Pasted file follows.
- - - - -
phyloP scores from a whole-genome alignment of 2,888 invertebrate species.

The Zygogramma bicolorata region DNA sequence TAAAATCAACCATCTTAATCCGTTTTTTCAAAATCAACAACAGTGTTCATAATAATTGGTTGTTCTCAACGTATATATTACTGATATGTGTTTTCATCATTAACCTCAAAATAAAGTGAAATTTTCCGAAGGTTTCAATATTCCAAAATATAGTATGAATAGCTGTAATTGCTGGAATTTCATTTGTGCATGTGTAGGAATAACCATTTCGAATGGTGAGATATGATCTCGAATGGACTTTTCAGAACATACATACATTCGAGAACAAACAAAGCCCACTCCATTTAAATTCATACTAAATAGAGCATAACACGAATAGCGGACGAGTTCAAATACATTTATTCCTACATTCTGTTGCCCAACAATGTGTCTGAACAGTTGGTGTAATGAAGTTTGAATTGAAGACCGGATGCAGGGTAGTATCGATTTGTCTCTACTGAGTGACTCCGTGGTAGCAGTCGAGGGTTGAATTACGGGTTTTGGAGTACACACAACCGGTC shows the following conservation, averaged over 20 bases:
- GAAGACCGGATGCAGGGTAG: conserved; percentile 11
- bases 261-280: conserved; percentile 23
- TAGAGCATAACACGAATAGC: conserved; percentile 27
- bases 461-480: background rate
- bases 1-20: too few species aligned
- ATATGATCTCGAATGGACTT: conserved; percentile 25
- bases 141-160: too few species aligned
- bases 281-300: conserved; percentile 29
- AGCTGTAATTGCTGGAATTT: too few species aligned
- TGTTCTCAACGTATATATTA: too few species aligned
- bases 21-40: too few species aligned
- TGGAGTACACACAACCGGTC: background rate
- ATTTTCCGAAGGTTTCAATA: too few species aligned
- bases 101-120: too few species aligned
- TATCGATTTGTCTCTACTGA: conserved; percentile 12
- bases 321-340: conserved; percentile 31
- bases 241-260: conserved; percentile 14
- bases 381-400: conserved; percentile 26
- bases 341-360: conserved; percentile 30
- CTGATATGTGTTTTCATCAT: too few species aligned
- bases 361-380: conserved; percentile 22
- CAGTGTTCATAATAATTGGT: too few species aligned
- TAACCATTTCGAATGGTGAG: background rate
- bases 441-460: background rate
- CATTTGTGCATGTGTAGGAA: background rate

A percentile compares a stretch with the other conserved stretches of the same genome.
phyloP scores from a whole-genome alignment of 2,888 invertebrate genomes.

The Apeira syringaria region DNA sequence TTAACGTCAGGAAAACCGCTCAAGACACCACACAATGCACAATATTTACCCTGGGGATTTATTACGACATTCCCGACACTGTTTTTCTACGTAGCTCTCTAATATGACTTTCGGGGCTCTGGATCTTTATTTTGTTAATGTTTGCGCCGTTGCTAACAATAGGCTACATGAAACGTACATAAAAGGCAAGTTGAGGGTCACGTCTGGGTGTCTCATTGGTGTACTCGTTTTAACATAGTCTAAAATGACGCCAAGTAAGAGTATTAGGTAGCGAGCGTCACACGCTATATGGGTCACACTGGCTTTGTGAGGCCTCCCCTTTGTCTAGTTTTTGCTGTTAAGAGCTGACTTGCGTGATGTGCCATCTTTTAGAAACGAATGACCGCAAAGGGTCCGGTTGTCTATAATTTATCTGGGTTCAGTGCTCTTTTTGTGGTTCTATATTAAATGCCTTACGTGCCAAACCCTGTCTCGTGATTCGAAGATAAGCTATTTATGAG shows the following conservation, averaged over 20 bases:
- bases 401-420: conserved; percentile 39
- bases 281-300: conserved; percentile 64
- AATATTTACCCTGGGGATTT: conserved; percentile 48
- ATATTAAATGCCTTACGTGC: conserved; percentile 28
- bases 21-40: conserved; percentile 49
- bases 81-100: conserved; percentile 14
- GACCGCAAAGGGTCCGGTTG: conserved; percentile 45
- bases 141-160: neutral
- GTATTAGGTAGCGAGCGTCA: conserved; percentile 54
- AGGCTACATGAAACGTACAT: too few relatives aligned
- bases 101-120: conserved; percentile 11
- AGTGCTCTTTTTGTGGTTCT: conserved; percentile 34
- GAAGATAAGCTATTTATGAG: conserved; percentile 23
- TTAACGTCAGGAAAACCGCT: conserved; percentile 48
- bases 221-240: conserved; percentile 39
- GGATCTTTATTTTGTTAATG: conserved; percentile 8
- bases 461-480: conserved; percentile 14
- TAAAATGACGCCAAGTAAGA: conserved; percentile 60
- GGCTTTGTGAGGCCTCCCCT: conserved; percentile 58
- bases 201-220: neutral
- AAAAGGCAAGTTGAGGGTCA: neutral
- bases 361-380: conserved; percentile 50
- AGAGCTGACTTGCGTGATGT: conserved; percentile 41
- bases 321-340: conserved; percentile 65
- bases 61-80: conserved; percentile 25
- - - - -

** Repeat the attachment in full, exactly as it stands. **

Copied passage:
phyloP scores from a whole-genome alignment of 2,888 invertebrate species.

The Zygogramma bicolorata region DNA sequence TAAAATCAACCATCTTAATCCGTTTTTTCAAAATCAACAACAGTGTTCATAATAATTGGTTGTTCTCAACGTATATATTACTGATATGTGTTTTCATCATTAACCTCAAAATAAAGTGAAATTTTCCGAAGGTTTCAATATTCCAAAATATAGTATGAATAGCTGTAATTGCTGGAATTTCATTTGTGCATGTGTAGGAATAACCATTTCGAATGGTGAGATATGATCTCGAATGGACTTTTCAGAACATACATACATTCGAGAACAAACAAAGCCCACTCCATTTAAATTCATACTAAATAGAGCATAACACGAATAGCGGACGAGTTCAAATACATTTATTCCTACATTCTGTTGCCCAACAATGTGTCTGAACAGTTGGTGTAATGAAGTTTGAATTGAAGACCGGATGCAGGGTAGTATCGATTTGTCTCTACTGAGTGACTCCGTGGTAGCAGTCGAGGGTTGAATTACGGGTTTTGGAGTACACACAACCGGTC shows the following conservation, averaged over 20 bases:
- GAAGACCGGATGCAGGGTAG: conserved; percentile 11
- bases 261-280: conserved; percentile 23
- TAGAGCATAACACGAATAGC: conserved; percentile 27
- bases 461-480: background rate
- bases 1-20: too few species aligned
- ATATGATCTCGAATGGACTT: conserved; percentile 25
- bases 141-160: too few species aligned
- bases 281-300: conserved; percentile 29
- AGCTGTAATTGCTGGAATTT: too few species aligned
- TGTTCTCAACGTATATATTA: too few species aligned
- bases 21-40: too few species aligned
- TGGAGTACACACAACCGGTC: background rate
- ATTTTCCGAAGGTTTCAATA: too few species aligned
- bases 101-120: too few species aligned
- TATCGATTTGTCTCTACTGA: conserved; percentile 12
- bases 321-340: conserved; percentile 31
- bases 241-260: conserved; percentile 14
- bases 381-400: conserved; percentile 26
- bases 341-360: conserved; percentile 30
- CTGATATGTGTTTTCATCAT: too few species aligned
- bases 361-380: conserved; percentile 22
- CAGTGTTCATAATAATTGGT: too few species aligned
- TAACCATTTCGAATGGTGAG: background rate
- bases 441-460: background rate
- CATTTGTGCATGTGTAGGAA: background rate

A percentile compares a stretch with the other conserved stretches of the same genome.
phyloP scores from a whole-genome alignment of 2,888 invertebrate genomes.

The Apeira syringaria region DNA sequence TTAACGTCAGGAAAACCGCTCAAGACACCACACAATGCACAATATTTACCCTGGGGATTTATTACGACATTCCCGACACTGTTTTTCTACGTAGCTCTCTAATATGACTTTCGGGGCTCTGGATCTTTATTTTGTTAATGTTTGCGCCGTTGCTAACAATAGGCTACATGAAACGTACATAAAAGGCAAGTTGAGGGTCACGTCTGGGTGTCTCATTGGTGTACTCGTTTTAACATAGTCTAAAATGACGCCAAGTAAGAGTATTAGGTAGCGAGCGTCACACGCTATATGGGTCACACTGGCTTTGTGAGGCCTCCCCTTTGTCTAGTTTTTGCTGTTAAGAGCTGACTTGCGTGATGTGCCATCTTTTAGAAACGAATGACCGCAAAGGGTCCGGTTGTCTATAATTTATCTGGGTTCAGTGCTCTTTTTGTGGTTCTATATTAAATGCCTTACGTGCCAAACCCTGTCTCGTGATTCGAAGATAAGCTATTTATGAG shows the following conservation, averaged over 20 bases:
- bases 401-420: conserved; percentile 39
- bases 281-300: conserved; percentile 64
- AATATTTACCCTGGGGATTT: conserved; percentile 48
- ATATTAAATGCCTTACGTGC: conserved; percentile 28
- bases 21-40: conserved; percentile 49
- bases 81-100: conserved; percentile 14
- GACCGCAAAGGGTCCGGTTG: conserved; percentile 45
- bases 141-160: neutral
- GTATTAGGTAGCGAGCGTCA: conserved; percentile 54
- AGGCTACATGAAACGTACAT: too few relatives aligned
- bases 101-120: conserved; percentile 11
- AGTGCTCTTTTTGTGGTTCT: conserved; percentile 34
- GAAGATAAGCTATTTATGAG: conserved; percentile 23
- TTAACGTCAGGAAAACCGCT: conserved; percentile 48
- bases 221-240: conserved; percentile 39
- GGATCTTTATTTTGTTAATG: conserved; percentile 8
- bases 461-480: conserved; percentile 14
- TAAAATGACGCCAAGTAAGA: conserved; percentile 60
- GGCTTTGTGAGGCCTCCCCT: conserved; percentile 58
- bases 201-220: neutral
- AAAAGGCAAGTTGAGGGTCA: neutral
- bases 361-380: conserved; percentile 50
- AGAGCTGACTTGCGTGATGT: conserved; percentile 41
- bases 321-340: conserved; percentile 65
- bases 61-80: conserved; percentile 25